Short Term:The patient shall have been able to establish and maintain airway patency AEB absence of respiratory distress.Long Term:The patient shall have been able to demonstrate improve airway clearance AEB reduction of congestion with breath sounds clear and improved RR.

Impaired Gas Exchange

The exchange in oxygenation and carbon dioxide gases is impeded due to the obstruction caused by the accumulation of bronchial secretions in the alveoli. Oxygen cannot diffuse easily.

NDx: Impaired gas exchange related to inflammation of airways and accumulation of fluid in the alveoli

Assessment

Planning

Interventions

Rationale

Evaluation

Subjective:Objective:Patient manifested:

  • productive cough yellowish in color
  • presence of rales upon auscultation
  • (+) DOB
  • Tachypnic AEB RR= 27bpm
  • with pale conjunctiva, nail beds and buccal mucosa
  • fatigue

Patient may manifest:

  • Metabolic acidosis
  • Circum-oral cyanosis

 

Short Term:After 6 hours of nursing interventions, the patient will be able to demonstrate improvement in gas exchange AEB a decrease in respiratory rate to normal, and absence of pallorLong Term:After 3-4 days of nursing interventions, the patient will be able to demonstrate improved ventilation and adequate oxygenation of tissues AEB absence of symptoms of respiratory distress
  1. Monitor and record vital signs
  2. Observe color of skin, mucous membranes and nail beds, noting presence of peripheral cyanosis.
  3. Elevate head of bed and encourage frequent position changes.
  4. Keep back dry.
  5. Promote adequate rest periods
  6. Change position q 2 hrs.
  7. Keep environment allergen free
  8. Suction secretions PRN
  9. Administer oxygen therapy as ordered.

 

  1. To obtain baseline data
  2. Cyanosis of nail beds may represent vasoconstriction or the body’s response to fever/ chills
  3. To promote maximal inspiration, enhance expectoration of secretions in order to improve ventilation
  4. To avoid coughing
  5. Rest will prevent fatigue and decrease oxygen demands for metabolic demands
  6. To promote drainage of secretions
  7. To reduce irritant effects on airways
  8. To clear airway when secretions are blocking the airway.
  9. O2 therapy is indicated to increase oxygen saturation
Short Term:The patient shall have been able to demonstrate improvement in gas exchange AEB a decrease in respiratory rate to normalLong Term:The patient shall have been able to demonstrate improved ventilation and adequate oxygenation of tissues AEB absence of symptoms of respiratory distress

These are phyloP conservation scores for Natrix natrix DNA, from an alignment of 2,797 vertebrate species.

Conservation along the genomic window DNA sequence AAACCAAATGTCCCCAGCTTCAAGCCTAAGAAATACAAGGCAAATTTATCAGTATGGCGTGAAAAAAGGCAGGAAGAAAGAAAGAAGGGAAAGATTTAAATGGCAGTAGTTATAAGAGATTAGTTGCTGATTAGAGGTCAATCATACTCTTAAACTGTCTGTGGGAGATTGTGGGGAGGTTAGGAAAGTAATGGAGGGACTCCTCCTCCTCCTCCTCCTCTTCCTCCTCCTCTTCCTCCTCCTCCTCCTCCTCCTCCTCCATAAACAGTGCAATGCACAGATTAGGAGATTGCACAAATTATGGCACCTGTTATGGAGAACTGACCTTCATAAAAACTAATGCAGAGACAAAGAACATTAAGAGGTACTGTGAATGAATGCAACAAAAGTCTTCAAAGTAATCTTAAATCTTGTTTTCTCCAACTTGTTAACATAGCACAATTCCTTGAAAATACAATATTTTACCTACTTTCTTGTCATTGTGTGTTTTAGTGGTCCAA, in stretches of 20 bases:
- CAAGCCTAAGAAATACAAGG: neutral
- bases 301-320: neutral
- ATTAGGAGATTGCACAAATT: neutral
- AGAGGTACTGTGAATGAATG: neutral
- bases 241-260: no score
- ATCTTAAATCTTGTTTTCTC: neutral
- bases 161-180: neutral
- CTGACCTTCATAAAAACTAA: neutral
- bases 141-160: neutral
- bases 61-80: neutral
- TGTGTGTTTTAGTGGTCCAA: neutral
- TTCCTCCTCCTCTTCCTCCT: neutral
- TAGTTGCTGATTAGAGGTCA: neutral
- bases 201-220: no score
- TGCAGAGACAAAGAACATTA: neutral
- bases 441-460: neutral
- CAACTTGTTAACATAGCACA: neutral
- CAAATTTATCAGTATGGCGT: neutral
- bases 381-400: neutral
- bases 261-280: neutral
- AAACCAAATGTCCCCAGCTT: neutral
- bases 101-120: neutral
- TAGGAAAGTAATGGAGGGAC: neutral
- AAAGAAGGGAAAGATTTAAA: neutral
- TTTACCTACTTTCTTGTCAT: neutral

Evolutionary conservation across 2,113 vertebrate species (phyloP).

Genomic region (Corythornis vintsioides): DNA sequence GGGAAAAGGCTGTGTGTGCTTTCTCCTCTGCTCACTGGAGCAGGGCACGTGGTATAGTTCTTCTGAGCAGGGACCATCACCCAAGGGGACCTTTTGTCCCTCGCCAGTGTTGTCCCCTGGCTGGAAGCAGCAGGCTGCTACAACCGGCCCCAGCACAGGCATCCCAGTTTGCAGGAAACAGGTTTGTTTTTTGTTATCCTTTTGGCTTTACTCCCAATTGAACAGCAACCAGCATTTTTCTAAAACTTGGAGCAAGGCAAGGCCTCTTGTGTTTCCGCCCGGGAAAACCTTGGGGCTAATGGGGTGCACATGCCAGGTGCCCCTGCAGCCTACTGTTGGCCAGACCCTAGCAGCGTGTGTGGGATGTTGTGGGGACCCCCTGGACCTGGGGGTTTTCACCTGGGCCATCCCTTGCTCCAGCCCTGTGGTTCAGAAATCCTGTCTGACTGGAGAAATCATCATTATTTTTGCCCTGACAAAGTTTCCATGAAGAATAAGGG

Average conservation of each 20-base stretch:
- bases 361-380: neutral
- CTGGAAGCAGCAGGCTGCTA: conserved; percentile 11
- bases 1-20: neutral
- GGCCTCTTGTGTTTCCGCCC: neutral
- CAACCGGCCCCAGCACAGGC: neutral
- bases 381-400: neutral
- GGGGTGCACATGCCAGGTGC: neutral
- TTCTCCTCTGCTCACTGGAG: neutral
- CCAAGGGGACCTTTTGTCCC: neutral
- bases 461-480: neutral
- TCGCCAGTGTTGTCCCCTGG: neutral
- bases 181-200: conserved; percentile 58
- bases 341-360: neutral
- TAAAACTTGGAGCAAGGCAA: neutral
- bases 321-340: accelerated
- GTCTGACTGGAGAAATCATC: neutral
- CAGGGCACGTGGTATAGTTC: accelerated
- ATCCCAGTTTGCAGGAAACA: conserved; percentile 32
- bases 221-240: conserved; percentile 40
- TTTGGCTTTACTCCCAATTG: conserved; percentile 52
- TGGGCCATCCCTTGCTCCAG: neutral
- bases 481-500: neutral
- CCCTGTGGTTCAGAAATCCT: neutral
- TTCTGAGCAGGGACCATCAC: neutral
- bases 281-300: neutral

Fatigue

Heart failure is a physiologic state in which the heart cannot pump enough blood to meet the metabolic demands of the body. Since the patient has inadequate cardiac output, it can lead to hypoxic tissue and slowed removal of metabolic wastes, which in turn cause the patient to tire easily.

Assessment

Planning

Interventions

Rationale

Evaluation

Subjective:(none)Objective:Patient manifested:

  • Generalized weakness
  • (+) DOB
  • Limited range of motion
Short Term:After 6 hours of nursing interventions the patient will identify basis of fatigue and individual areas of control.Long Term:After 3-4 days of nursing interventions, the patient will report improved sense of energy
  1. Review medication regimen.
  2. Assess vital signs.
  3. Determine presence or degree of sleep disturbances.
  4. Obtain client descriptions of fatigue.
  5. Ask client to rate fatigue.
  6. Note daily energy patterns.
  7. Establish realistic activity goals with client and encourage forward movement.
  8. Plan interventions to allow individually adequate rest periods.
  9. Assist with self-care needs and ambulation.
  10. Avoid exposure to temperature and humidity extremes
  11. Instruct client in ways to monitor responses to activity and significant signs or symptoms.
  12. Promote overall health measures
  13. Provide supplemental oxygen, as indicated.
  14. Assist client to identify appropriate coping behaviors.
  1. Certain medications are known to cause or exacerbate fatigue.
  2. To evaluate fluid status and cardiopulmonary response to activity.
  3. Fatigue can be a consequence of sleep deprivation.
  4. To assist in evaluating impact on client’s life.
  5. To determine degree of fatigability.
  6. Helpful in determining pattern or timing of activity.
  7. Enhances commitment to promoting optimal outcomes.
  8. To maximize participation.
  9. To conserve energy for other tasks.
  10. Has negative impact on energy level.
  11. Indicate the need to alter activity level
  12. To promote energy
  13. Presence of hypoxemia reduces oxygen available for cellular uptakes and contributes to fatigue.
  14. Promote sense of control and improves self-esteem.
Short Term:The patient shall have identified basis of fatigue and individual areas of control.Long Term:The patient shall have reported improved sense of energy

More CHF Nursing Care Plans

You may also read more at Congestive Heart Failure Nursing Care Plans.